The Flight Line was never far away. It was the reason we were there, where our Dad worked, where we arrived and where we departed for the next temporary home. Except when we went to watch the planes take off and land for the thrill of it, it was a place we always seemed to be coming into or going out of in the dark
My kindergarten classroom was the second quonset hut from the left.
The low wall structure in front of the quonset hut on the right was there to dive into for protection in case of a strafing attack.
The fact that we lived on a military target was never far from our minds.
Our grandparents, aunts, uncles and cousins endured the Blitz in London and we were well aware that evil existed in the world. We also knew that they would do everything in their power to prevent it from happening again, because there is nothing glorious about war. Innocent people die.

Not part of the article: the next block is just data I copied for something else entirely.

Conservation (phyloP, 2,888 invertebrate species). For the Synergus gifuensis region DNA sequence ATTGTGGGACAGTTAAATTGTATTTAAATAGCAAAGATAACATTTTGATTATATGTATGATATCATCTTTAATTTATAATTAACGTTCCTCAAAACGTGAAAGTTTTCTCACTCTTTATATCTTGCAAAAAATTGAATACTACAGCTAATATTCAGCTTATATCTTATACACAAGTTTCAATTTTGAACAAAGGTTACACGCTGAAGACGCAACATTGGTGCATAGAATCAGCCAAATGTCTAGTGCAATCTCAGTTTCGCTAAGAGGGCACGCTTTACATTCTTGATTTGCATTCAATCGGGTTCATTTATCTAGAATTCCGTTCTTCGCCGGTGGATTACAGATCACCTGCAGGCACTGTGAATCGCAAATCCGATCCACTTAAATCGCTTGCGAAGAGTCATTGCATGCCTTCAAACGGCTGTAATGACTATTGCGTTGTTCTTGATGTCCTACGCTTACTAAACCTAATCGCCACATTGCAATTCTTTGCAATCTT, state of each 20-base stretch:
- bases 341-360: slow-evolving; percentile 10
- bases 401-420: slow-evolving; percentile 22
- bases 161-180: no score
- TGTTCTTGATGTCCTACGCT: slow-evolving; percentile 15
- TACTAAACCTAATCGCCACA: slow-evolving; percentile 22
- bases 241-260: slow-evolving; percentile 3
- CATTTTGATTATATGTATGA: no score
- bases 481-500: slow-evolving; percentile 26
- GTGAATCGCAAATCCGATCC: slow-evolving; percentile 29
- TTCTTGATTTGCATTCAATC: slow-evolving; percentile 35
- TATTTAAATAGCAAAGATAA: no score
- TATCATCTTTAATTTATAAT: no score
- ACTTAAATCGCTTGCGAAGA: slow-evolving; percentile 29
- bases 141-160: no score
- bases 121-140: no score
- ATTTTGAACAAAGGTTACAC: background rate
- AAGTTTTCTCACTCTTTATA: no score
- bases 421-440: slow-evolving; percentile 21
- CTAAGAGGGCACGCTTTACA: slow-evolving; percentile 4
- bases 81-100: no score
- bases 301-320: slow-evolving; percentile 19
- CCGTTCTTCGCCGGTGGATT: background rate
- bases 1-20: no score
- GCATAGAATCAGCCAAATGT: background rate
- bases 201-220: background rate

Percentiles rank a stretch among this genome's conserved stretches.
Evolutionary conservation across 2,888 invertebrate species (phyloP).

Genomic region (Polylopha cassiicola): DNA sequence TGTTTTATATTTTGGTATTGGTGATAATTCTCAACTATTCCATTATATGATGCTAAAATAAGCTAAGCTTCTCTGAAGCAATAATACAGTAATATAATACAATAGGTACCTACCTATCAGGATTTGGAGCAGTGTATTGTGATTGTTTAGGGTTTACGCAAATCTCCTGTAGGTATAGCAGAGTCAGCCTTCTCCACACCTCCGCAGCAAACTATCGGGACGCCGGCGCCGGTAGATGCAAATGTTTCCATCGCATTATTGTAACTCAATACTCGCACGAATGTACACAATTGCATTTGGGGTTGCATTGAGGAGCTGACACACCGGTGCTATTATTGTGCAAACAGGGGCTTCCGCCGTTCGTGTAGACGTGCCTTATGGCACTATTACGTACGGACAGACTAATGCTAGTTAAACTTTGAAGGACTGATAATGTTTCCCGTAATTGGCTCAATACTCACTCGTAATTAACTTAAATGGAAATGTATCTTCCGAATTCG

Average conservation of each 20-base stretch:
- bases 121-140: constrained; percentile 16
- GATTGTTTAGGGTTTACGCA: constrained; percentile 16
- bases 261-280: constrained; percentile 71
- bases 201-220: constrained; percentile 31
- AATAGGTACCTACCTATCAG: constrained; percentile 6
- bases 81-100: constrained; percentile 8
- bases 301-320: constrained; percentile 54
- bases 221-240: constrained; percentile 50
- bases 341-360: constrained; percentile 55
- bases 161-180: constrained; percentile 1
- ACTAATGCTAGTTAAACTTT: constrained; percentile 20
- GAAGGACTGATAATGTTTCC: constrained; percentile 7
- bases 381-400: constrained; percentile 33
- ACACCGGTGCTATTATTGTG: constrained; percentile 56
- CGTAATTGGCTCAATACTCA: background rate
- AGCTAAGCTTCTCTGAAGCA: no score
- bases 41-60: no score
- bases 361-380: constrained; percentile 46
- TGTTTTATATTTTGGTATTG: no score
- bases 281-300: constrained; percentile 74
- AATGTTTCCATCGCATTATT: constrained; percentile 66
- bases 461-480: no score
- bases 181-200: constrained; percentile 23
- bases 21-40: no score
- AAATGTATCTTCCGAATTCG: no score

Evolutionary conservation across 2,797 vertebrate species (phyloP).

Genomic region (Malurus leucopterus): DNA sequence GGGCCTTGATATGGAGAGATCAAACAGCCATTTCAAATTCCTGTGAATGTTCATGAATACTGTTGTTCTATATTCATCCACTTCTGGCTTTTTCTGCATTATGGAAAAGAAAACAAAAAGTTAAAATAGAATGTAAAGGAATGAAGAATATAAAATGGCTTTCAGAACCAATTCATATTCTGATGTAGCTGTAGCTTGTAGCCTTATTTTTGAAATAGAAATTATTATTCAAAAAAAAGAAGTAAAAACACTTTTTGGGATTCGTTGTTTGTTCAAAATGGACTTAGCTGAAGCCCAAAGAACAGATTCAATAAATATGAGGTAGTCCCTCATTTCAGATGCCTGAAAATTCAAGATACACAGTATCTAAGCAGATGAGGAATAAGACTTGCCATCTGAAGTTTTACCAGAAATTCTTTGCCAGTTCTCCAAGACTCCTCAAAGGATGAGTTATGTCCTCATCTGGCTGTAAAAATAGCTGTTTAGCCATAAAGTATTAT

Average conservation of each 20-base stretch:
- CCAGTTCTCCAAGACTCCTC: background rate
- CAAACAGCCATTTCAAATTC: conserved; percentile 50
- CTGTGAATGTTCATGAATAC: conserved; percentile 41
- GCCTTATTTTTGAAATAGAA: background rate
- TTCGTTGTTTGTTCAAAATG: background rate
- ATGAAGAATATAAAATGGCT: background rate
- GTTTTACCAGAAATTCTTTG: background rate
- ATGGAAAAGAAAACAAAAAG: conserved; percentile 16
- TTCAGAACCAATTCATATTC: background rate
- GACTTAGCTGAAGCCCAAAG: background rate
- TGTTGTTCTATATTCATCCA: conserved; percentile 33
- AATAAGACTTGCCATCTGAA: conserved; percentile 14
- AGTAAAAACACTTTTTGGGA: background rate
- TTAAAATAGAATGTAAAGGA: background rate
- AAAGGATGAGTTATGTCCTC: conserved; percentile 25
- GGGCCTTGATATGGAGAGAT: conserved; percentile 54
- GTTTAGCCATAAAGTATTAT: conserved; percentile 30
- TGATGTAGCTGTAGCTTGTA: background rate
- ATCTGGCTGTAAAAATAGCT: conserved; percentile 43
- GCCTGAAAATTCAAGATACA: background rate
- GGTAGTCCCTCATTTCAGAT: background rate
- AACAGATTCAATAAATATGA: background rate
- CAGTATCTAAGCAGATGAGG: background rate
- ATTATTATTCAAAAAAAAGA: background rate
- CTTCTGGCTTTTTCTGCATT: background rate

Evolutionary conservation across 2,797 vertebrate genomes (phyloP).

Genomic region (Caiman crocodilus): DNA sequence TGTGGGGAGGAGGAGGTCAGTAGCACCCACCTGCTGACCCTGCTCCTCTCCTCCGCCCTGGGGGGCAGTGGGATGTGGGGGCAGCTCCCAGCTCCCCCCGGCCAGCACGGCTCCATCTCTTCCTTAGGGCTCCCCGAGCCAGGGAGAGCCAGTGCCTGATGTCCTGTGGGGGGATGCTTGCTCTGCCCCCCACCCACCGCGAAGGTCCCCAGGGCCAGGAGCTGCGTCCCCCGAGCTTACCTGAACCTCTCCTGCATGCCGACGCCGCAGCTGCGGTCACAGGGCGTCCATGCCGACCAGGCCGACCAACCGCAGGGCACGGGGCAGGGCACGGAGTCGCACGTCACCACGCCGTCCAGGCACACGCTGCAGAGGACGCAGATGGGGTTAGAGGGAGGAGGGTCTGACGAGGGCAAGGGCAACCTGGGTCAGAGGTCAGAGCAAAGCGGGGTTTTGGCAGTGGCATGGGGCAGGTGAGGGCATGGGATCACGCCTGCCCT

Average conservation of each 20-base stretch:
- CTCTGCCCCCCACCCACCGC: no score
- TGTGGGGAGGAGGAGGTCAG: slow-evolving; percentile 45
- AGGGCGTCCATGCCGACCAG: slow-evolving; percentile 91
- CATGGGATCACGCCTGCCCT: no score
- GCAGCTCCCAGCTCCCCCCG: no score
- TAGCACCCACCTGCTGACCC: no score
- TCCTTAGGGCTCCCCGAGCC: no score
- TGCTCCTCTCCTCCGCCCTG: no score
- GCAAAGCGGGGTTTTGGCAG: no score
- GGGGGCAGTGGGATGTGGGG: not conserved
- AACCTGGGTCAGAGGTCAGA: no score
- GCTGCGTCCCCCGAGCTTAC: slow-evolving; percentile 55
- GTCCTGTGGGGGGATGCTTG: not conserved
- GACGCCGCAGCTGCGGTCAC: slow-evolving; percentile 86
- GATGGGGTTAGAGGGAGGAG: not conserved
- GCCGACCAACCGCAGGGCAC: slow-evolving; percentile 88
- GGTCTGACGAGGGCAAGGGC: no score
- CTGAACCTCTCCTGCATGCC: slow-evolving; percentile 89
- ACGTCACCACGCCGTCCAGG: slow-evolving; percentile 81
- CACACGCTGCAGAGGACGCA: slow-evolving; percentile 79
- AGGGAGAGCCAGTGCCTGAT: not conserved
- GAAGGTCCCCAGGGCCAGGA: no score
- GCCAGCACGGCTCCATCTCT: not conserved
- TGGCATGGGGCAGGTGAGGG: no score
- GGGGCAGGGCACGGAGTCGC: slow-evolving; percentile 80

Our parents exemplified that hope.
Dad had landed at Normandy, went all the way to Berlin, and experienced the horror of liberating Nazi Concentration Camps.
Mom was at home raising my two brothers, struggling to make do during the cold Vermont winters on rations and my Dad's small Sergeant's salary.
At the end of the war, Dad transferred from the US Army Combat MP's into the Army Air Force and stayed in when it was separated into the US Air Force in 1947.
He volunteered for the Berlin Airlift and was stationed in Germany. As a member of the Occupation Forces in what was now called Peacetime, and a non-commissioned officer, he was allowed to bring his family and was billeted in a private home that had been requisitioned for use by the Air Force.
I was born there, and my twenty one year career as an Air Force Brat began.
Flight Lines are notoriously windy and stark, but for me, they will always somehow feel like home.
Only another brat will truly understand.